Most coaches and sport scientists recognize lactate threshold as one of the best predictors of endurance performance, far more relevant than heart rate. Yet a universal definition of exactly what constitutes the lactate threshold remains elusive; unfortunately, definitions vary depending on the source. Following are some examples.
1. Marathon Pal
Marathon Pal.com first points out that Lactate is a by-product of anaerobic metabolism produced at all exercise intensities, not just at higher intensities as is commonly believed. Even when a person makes a small movement, such as standing up from a seated position, lactate is produced. They go on to say that it is important for athletes to ensure a balance between lactate production and lactate absorption. Light to moderate exercise intensities do not present a problem, as the concentration of lactate in the blood is very low, which allows the body to absorb lactate faster than it is produced by the muscles.
On reaching high intensities, lactate removal becomes lower than lactate production; this point is known as the lactate threshold or anaerobic threshold and is considered to be the marker point of high-intensity exercise. It can be determined by the highest steady state exercising intensity an athlete can maintain for a prolonged period of up to 30 minutes.
Sport Fitness Advisor adds several more points to the definition. First, the site explains that researchers have now discovered that the lactate threshold is the point in which there is a shift from aerobic metabolism to anaerobic energy production.
Secondly, some other terms are used interchangeably to mean lactate threshold; for example, onset of blood lactate accumulation (OBLA) and maximal steady state. OBLA is actually slightly higher than lactate threshold, as this measure denotes a second increase in blood lactate accumulation, raising the lactate concentration in the blood to 4mmol/L. OBLA is sometimes preferred to lactate threshold, as it easier to define this point.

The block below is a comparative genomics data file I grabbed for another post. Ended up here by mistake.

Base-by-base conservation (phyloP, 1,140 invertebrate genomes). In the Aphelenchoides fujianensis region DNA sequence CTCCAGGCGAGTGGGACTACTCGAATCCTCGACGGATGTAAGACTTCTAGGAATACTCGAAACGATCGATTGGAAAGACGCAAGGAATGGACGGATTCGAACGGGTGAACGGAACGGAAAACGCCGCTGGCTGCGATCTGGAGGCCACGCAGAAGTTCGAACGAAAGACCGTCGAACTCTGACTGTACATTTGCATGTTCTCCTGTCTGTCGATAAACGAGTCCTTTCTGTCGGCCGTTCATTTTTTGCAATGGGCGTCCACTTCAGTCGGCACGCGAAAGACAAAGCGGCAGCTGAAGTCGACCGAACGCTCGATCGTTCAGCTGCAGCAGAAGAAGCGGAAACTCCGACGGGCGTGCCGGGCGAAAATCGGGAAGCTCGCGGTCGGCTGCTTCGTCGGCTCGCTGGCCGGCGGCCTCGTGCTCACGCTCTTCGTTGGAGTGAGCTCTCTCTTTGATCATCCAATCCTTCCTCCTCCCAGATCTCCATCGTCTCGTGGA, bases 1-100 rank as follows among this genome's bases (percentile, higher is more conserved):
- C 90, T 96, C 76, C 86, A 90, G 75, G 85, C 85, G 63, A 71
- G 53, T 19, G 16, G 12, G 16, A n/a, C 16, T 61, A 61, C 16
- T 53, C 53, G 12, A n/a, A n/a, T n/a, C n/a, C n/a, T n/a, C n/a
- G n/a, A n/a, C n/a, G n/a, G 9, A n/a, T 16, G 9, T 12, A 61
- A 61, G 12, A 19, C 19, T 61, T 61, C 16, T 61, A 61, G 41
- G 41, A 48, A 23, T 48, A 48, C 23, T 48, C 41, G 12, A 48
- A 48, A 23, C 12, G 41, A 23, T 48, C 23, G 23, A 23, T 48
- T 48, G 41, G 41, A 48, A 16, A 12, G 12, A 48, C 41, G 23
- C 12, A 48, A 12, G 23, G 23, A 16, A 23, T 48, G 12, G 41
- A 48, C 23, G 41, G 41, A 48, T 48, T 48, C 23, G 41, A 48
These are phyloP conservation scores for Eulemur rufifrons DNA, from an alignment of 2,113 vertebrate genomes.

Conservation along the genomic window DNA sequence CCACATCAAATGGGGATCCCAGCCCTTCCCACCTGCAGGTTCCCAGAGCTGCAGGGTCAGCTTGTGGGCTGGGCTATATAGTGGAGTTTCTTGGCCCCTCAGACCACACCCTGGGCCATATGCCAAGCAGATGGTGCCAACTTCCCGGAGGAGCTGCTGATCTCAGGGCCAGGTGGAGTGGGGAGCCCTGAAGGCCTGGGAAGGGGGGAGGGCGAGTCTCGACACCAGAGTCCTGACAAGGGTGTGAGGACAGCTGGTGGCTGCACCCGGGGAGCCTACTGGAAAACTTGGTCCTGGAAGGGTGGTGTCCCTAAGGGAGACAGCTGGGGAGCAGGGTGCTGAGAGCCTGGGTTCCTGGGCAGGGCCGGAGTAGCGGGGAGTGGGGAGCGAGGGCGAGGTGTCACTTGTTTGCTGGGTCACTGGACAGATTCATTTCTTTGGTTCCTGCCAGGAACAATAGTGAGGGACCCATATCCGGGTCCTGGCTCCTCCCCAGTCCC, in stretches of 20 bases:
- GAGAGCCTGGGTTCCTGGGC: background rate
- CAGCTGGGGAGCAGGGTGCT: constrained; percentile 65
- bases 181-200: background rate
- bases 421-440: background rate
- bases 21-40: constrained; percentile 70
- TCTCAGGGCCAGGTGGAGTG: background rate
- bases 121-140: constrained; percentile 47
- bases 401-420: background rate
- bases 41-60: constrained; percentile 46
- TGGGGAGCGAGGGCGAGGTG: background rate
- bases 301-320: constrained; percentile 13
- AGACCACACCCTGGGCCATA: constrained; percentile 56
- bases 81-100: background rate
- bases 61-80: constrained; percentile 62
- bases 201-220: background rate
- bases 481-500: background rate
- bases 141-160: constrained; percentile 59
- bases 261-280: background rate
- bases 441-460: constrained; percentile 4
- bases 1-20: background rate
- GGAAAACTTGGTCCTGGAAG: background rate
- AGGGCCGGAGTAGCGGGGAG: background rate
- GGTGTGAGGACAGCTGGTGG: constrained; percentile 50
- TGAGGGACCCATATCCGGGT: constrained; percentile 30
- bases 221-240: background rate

Maximal steady state, like OBLA, is possibly an even better indicator of performance. This is the point where the clearance of lactate is equal to its production.
Once again, the lactate threshold is defined as the point where lactic acid levels build up due to the body's inability to process such quantities. The site adds that runners can delay this process through adequate training and therefore improve their endurance and speed. Tempo runs are recommended as the best way to improve lactate threshold but hill repeats are also beneficial.
At bicycling.com, the lactate threshold is defined as the "glass ceiling of cycling performance" and a slightly different definition is given: lactate neutralizes the acid buildup that causes the burning sensation experienced during hard exertion. The point where the muscles are generating more acid than can be neutralized is the lactate threshold. This can similarly be defined as the pace an athlete can maintain for 30 minutes without extreme burning pain.
Alternative names for lactate threshold (LT) are lactate inflection point (LIP) and aerobic threshold (AeT). All these terms refer to the point when lactic acid starts to accumulate in the blood stream. It is at the anaerobic threshold (AT) the body reaches during high- intensity exercise when lactate levels in the blood increase further.
As one can easily see, there is wide-ranging variability as to the definition of lactate threshold. This lends a degree of uncertainty to its use as a universal training metric for triathletes and other endurance athletes. Regardless of this limitation, lactate threshold is widely considered to be a highly-relevant tool for improving endurance performance.Follow @MoxyMonitor